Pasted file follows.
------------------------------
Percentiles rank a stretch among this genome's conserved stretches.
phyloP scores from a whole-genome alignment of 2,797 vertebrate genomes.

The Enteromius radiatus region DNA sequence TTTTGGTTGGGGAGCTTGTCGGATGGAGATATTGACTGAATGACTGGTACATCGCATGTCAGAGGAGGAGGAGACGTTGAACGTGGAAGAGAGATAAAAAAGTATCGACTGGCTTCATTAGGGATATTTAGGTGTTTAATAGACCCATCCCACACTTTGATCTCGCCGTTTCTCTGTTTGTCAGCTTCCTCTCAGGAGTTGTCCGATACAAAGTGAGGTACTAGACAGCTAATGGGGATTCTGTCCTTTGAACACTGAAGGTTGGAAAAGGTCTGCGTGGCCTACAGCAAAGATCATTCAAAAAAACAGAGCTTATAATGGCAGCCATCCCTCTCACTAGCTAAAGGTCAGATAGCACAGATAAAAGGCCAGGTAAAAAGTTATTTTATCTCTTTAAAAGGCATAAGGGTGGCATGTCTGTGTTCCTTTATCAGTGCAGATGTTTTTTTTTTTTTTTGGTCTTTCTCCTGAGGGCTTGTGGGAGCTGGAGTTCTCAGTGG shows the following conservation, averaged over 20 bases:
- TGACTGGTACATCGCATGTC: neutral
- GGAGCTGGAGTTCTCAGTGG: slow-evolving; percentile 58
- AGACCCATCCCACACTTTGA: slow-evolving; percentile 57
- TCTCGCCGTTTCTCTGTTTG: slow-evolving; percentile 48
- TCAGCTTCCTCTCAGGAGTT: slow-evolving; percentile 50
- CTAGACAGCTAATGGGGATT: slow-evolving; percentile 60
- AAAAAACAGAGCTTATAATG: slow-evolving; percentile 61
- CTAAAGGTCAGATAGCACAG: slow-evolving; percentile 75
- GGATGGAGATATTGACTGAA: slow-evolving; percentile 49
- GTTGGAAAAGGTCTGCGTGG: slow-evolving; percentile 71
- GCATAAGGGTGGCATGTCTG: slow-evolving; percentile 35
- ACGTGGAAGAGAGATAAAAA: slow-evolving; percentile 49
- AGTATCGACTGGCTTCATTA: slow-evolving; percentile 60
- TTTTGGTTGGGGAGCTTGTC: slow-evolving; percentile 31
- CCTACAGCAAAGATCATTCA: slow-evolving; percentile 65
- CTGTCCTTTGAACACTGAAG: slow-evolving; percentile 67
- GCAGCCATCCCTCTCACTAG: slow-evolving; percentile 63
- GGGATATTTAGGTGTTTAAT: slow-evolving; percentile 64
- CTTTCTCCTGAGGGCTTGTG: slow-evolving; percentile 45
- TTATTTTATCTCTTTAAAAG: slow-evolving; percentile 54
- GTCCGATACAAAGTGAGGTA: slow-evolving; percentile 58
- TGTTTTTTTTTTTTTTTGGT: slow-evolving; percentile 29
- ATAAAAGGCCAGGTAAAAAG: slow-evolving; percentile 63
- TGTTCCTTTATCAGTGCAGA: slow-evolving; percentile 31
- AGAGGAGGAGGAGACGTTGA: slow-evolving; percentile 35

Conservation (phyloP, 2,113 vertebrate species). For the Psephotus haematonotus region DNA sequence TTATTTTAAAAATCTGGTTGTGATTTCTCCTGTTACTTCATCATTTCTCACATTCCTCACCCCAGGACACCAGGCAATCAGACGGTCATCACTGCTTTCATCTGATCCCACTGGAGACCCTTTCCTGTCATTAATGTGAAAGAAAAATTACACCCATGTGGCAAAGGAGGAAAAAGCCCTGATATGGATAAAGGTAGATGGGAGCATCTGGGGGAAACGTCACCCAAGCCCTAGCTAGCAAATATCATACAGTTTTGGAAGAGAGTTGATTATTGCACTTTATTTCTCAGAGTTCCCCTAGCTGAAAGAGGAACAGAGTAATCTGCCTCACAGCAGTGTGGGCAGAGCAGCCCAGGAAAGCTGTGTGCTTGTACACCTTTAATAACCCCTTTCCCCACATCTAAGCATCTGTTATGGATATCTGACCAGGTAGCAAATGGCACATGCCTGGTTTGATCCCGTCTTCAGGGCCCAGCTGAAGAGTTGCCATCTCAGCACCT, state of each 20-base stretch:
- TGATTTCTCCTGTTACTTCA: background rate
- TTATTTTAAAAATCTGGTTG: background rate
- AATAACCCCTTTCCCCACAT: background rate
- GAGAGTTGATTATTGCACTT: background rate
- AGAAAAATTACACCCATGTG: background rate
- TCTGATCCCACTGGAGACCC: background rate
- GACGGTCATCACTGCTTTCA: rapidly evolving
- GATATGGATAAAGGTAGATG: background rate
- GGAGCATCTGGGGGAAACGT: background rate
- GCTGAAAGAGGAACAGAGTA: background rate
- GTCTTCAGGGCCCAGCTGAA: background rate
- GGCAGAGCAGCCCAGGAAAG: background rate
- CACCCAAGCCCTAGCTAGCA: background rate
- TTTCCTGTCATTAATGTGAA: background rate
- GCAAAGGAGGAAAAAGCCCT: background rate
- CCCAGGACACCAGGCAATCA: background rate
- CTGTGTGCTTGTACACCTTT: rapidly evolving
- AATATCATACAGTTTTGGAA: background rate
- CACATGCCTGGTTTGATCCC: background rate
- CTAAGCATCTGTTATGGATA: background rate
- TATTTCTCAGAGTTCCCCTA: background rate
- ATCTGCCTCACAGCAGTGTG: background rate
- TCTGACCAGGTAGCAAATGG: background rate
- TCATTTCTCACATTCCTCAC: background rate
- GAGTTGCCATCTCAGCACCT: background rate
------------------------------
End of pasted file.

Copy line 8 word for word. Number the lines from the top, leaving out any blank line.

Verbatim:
- TCAGCTTCCTCTCAGGAGTT: slow-evolving; percentile 50